The performance of electronic and optoelectronic devices based on solution-processed organic semiconductor layers is strongly influenced by their mesoscale polycrystalline structure, including domain size and spatial distributions. In solution-processed films prepared by spin casting, solvent-based printing, and related methods, morphology is governed by a combination of interrelated thermodynamic and kinetic factors. Classical models of crystal formation in bulk solution or on bare surfaces in vacuum-deposited films fail to adequately capture these effects; the current theoretical understanding of crystallization in solution-deposited films is generally unable to provide much insight, let alone predictive design guidance for tailoring films with specific structural characteristics for a given set of experimental conditions and chemical properties. In this thesis solution-phase thin film formation has been studied for the purpose of developing and new experimental techniques new models for understanding and predicting mesoscale film structure and crystal morphology. I will describe how nucleation can be modeled, and the predictions tested against experiment, by an approach that enables quantitative prediction of crystal coverage and intercrystalline spacing statistics as a function of processing conditions, using only a small number of experimentally-measureable parameters. To do this, a model is introduced that combines a mean-field rate equation treatment of monomer aggregation kinetics with classical nucleation theory and a supersaturation-dependent critical nucleus size to solve for the quasi-two-dimensional temporally- and spatially-varying monomer concentration and nucleation rate. Excellent agreement is observed with measured nucleation densities and inter-domain radial distribution functions in submonolayer tetracene films. The model leads to the first universal set of predictive design rules for solution-phase thin film growth capable of guiding the selection of experimental conditions for truly engineered morphological control. Accompanying this theoretical work a first of its kind experiment is also reported, in which monomer concentration has been spatially and temporally mapped in real time during the film formation process. Through the use of high resolution dark field fluorescence microscopy employing an internal fluorescent standard and multi-wavelength imaging optics the concentration dependence is visualized throughout all regimes of thin film formation. In situ measurements of local concentration contributes to the development of models which treat the role of variations in monomer concentration on mesoscale film morphology of polycrystalline thin films. This work opens the door to numerous studies enabling further development of models which allow for predictive control of polycrystalline thin films in solution-phase deposition techniques. In addition to nucleation, growth of crystalline films is modeled through a set of numerical and computational methods which provide insight into the main factors influencing crystal growth habit. It is shown that crystal capture rate correlation with physical properties displays a distinct lack of agreement between the spacing and initial sizes of crystals with their relative growth rates. This lack of correlation points to the need for more sophisticated models. Through the use of a mean field numerical calculation of the volumetric growth rate changes in crystal morphology can be attributed to a variable sticking probability which depends on the crystal face. Kinetic Monte Carlo simulations are used to directly probe the physics which explain the deviation from the typical single sticking coefficient capture model. The change in shape at long deposition times further suggests that crystal growth occurs in distinct regimes which dictate the final morphology of the crystals. This work provides an explanation to the change in shape of crystalline material at long deposition times which can be used to develop models to predict final crystal morphology. This thesis is comprised of several parts. In the first chapter the broader context of the work is discussed. In chapter 2, I discuss the scientific background laying the foundation for theoretical models into solution-phase deposition. In the third chapter, I describe the experimental system as well as results from various measurements of fundamental chemical and physical properties needed later. The fourth chapter describes a set of models which I have developed to predict mesoscale film structure to create a set of universal design rules in order to engineer thin films grown in the solution-phase. In chapter 5, I describe a state of the art experimental set up allowing for monomer concentration to be mapped in real time. Finally in the last chapter I describe a set of exploratory models to describe change in crystal morphology during the course of thin film formation. This thesis creates new understanding, which will allow for an increase in production of thin films for applications where strict control over domain size, shape, spacing, and crystallographic orientation.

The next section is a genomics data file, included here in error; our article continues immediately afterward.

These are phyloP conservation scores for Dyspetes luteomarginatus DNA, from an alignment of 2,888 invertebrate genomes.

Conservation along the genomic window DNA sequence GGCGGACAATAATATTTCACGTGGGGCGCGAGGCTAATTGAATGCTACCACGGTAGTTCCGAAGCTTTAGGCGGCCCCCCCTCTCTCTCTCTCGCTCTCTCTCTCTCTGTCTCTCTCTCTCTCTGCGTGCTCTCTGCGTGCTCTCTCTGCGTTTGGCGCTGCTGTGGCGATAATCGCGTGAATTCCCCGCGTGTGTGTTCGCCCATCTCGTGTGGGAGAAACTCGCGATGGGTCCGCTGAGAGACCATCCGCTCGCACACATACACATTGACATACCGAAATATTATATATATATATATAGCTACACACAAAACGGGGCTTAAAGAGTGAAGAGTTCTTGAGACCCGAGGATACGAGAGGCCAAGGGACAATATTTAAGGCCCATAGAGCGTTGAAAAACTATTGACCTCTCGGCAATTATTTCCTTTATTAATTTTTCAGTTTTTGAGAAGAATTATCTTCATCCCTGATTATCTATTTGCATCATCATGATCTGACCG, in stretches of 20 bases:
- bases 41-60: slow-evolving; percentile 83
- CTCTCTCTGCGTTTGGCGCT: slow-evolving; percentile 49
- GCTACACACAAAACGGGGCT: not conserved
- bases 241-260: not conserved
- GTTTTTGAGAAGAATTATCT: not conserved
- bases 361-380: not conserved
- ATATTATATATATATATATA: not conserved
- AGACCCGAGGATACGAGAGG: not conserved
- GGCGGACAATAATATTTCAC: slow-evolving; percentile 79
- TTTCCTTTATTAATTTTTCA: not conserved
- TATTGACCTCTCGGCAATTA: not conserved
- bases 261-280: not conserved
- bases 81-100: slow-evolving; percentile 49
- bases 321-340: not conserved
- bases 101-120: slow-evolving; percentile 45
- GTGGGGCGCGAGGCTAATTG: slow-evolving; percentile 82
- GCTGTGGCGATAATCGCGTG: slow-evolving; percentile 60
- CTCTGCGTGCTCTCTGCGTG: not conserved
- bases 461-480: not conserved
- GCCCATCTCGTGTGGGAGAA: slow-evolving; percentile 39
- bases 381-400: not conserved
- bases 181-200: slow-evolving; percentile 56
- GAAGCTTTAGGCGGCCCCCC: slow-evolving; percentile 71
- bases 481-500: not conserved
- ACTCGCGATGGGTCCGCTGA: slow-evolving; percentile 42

Western Washington University

OCLC Number


Subject – LCSH

Thin films--Mathematical models; Polycrystalline semiconductors--Mathematical models; Phase transformations (Statistical physics); Chemical kinetics




masters theses




Copying of this document in whole or in part is allowable only for scholarly purposes. It is understood, however, that any copying or publication of this thesis for commercial purposes, or for financial gain, shall not be allowed without the author's written permission.

Dark Field Microscopy.avi (15922 kB)
Normalized monomer fluorescence by dark field microscopy.

Epifluorescence Microscopy.avi (50687 kB)
Epifluorecence microscopy of nucleation of a thin film.

Bright Field Microscopy.avi (20675 kB)
Bright field microscopy of a polycrystalline thin film undergoing growth by an impinging flux.